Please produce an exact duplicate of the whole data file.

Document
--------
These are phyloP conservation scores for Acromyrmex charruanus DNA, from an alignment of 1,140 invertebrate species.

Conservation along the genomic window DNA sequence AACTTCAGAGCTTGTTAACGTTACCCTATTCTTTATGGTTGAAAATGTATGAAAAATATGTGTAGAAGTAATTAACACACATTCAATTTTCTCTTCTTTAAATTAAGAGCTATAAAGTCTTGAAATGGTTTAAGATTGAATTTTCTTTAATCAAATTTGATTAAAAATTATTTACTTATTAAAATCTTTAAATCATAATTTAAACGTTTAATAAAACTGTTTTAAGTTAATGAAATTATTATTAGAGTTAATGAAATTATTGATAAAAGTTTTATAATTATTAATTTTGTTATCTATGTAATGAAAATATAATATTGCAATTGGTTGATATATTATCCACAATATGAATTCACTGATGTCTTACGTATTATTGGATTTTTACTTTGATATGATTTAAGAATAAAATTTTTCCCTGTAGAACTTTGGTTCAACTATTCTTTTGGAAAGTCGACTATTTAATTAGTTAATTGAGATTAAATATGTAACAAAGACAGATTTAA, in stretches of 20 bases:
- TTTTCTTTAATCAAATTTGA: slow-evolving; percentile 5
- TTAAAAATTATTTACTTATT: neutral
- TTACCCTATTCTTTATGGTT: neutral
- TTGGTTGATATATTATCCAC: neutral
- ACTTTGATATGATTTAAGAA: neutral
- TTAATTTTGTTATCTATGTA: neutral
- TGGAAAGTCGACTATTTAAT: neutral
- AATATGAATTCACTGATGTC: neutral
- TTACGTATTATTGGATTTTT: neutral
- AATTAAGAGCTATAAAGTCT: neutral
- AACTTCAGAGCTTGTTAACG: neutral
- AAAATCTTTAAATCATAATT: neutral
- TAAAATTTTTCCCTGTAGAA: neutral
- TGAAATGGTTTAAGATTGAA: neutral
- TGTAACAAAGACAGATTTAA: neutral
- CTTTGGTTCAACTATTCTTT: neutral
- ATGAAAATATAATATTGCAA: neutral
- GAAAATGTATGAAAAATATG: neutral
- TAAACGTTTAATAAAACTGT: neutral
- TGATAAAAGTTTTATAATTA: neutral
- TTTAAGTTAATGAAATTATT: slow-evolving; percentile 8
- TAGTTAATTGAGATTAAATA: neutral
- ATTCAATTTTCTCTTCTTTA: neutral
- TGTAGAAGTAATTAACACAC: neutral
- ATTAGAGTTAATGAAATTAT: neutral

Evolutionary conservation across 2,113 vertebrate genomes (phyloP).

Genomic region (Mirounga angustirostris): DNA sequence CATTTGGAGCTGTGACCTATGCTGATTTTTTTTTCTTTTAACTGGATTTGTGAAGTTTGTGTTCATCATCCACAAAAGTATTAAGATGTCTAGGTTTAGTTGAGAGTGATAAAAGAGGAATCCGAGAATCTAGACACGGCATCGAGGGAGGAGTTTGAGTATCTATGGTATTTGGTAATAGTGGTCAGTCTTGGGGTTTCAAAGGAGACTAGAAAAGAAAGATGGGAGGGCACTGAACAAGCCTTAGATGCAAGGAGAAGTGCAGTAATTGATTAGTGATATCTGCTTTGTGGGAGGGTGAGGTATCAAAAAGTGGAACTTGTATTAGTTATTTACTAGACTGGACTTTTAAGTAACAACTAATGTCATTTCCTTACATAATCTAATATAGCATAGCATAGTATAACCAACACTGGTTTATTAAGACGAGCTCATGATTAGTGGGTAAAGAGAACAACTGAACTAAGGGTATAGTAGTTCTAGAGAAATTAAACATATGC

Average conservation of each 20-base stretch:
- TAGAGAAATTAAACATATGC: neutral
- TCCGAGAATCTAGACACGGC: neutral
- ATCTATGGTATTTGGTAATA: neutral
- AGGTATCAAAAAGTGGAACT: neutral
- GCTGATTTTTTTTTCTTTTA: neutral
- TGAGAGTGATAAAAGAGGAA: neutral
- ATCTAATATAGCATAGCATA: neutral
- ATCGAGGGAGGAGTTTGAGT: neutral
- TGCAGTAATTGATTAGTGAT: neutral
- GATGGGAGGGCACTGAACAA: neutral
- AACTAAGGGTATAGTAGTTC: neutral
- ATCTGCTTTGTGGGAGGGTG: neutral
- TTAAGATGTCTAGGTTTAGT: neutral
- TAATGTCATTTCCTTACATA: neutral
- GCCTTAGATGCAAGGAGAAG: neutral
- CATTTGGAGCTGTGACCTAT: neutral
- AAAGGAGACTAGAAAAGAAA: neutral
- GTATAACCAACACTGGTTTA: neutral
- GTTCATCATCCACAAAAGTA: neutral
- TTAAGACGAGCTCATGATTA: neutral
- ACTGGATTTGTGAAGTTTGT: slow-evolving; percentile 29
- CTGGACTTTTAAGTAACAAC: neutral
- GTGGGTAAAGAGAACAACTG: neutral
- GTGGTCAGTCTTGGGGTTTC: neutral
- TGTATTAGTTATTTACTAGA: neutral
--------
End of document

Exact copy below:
These are phyloP conservation scores for Acromyrmex charruanus DNA, from an alignment of 1,140 invertebrate species.

Conservation along the genomic window DNA sequence AACTTCAGAGCTTGTTAACGTTACCCTATTCTTTATGGTTGAAAATGTATGAAAAATATGTGTAGAAGTAATTAACACACATTCAATTTTCTCTTCTTTAAATTAAGAGCTATAAAGTCTTGAAATGGTTTAAGATTGAATTTTCTTTAATCAAATTTGATTAAAAATTATTTACTTATTAAAATCTTTAAATCATAATTTAAACGTTTAATAAAACTGTTTTAAGTTAATGAAATTATTATTAGAGTTAATGAAATTATTGATAAAAGTTTTATAATTATTAATTTTGTTATCTATGTAATGAAAATATAATATTGCAATTGGTTGATATATTATCCACAATATGAATTCACTGATGTCTTACGTATTATTGGATTTTTACTTTGATATGATTTAAGAATAAAATTTTTCCCTGTAGAACTTTGGTTCAACTATTCTTTTGGAAAGTCGACTATTTAATTAGTTAATTGAGATTAAATATGTAACAAAGACAGATTTAA, in stretches of 20 bases:
- TTTTCTTTAATCAAATTTGA: slow-evolving; percentile 5
- TTAAAAATTATTTACTTATT: neutral
- TTACCCTATTCTTTATGGTT: neutral
- TTGGTTGATATATTATCCAC: neutral
- ACTTTGATATGATTTAAGAA: neutral
- TTAATTTTGTTATCTATGTA: neutral
- TGGAAAGTCGACTATTTAAT: neutral
- AATATGAATTCACTGATGTC: neutral
- TTACGTATTATTGGATTTTT: neutral
- AATTAAGAGCTATAAAGTCT: neutral
- AACTTCAGAGCTTGTTAACG: neutral
- AAAATCTTTAAATCATAATT: neutral
- TAAAATTTTTCCCTGTAGAA: neutral
- TGAAATGGTTTAAGATTGAA: neutral
- TGTAACAAAGACAGATTTAA: neutral
- CTTTGGTTCAACTATTCTTT: neutral
- ATGAAAATATAATATTGCAA: neutral
- GAAAATGTATGAAAAATATG: neutral
- TAAACGTTTAATAAAACTGT: neutral
- TGATAAAAGTTTTATAATTA: neutral
- TTTAAGTTAATGAAATTATT: slow-evolving; percentile 8
- TAGTTAATTGAGATTAAATA: neutral
- ATTCAATTTTCTCTTCTTTA: neutral
- TGTAGAAGTAATTAACACAC: neutral
- ATTAGAGTTAATGAAATTAT: neutral

Evolutionary conservation across 2,113 vertebrate genomes (phyloP).

Genomic region (Mirounga angustirostris): DNA sequence CATTTGGAGCTGTGACCTATGCTGATTTTTTTTTCTTTTAACTGGATTTGTGAAGTTTGTGTTCATCATCCACAAAAGTATTAAGATGTCTAGGTTTAGTTGAGAGTGATAAAAGAGGAATCCGAGAATCTAGACACGGCATCGAGGGAGGAGTTTGAGTATCTATGGTATTTGGTAATAGTGGTCAGTCTTGGGGTTTCAAAGGAGACTAGAAAAGAAAGATGGGAGGGCACTGAACAAGCCTTAGATGCAAGGAGAAGTGCAGTAATTGATTAGTGATATCTGCTTTGTGGGAGGGTGAGGTATCAAAAAGTGGAACTTGTATTAGTTATTTACTAGACTGGACTTTTAAGTAACAACTAATGTCATTTCCTTACATAATCTAATATAGCATAGCATAGTATAACCAACACTGGTTTATTAAGACGAGCTCATGATTAGTGGGTAAAGAGAACAACTGAACTAAGGGTATAGTAGTTCTAGAGAAATTAAACATATGC

Average conservation of each 20-base stretch:
- TAGAGAAATTAAACATATGC: neutral
- TCCGAGAATCTAGACACGGC: neutral
- ATCTATGGTATTTGGTAATA: neutral
- AGGTATCAAAAAGTGGAACT: neutral
- GCTGATTTTTTTTTCTTTTA: neutral
- TGAGAGTGATAAAAGAGGAA: neutral
- ATCTAATATAGCATAGCATA: neutral
- ATCGAGGGAGGAGTTTGAGT: neutral
- TGCAGTAATTGATTAGTGAT: neutral
- GATGGGAGGGCACTGAACAA: neutral
- AACTAAGGGTATAGTAGTTC: neutral
- ATCTGCTTTGTGGGAGGGTG: neutral
- TTAAGATGTCTAGGTTTAGT: neutral
- TAATGTCATTTCCTTACATA: neutral
- GCCTTAGATGCAAGGAGAAG: neutral
- CATTTGGAGCTGTGACCTAT: neutral
- AAAGGAGACTAGAAAAGAAA: neutral
- GTATAACCAACACTGGTTTA: neutral
- GTTCATCATCCACAAAAGTA: neutral
- TTAAGACGAGCTCATGATTA: neutral
- ACTGGATTTGTGAAGTTTGT: slow-evolving; percentile 29
- CTGGACTTTTAAGTAACAAC: neutral
- GTGGGTAAAGAGAACAACTG: neutral
- GTGGTCAGTCTTGGGGTTTC: neutral
- TGTATTAGTTATTTACTAGA: neutral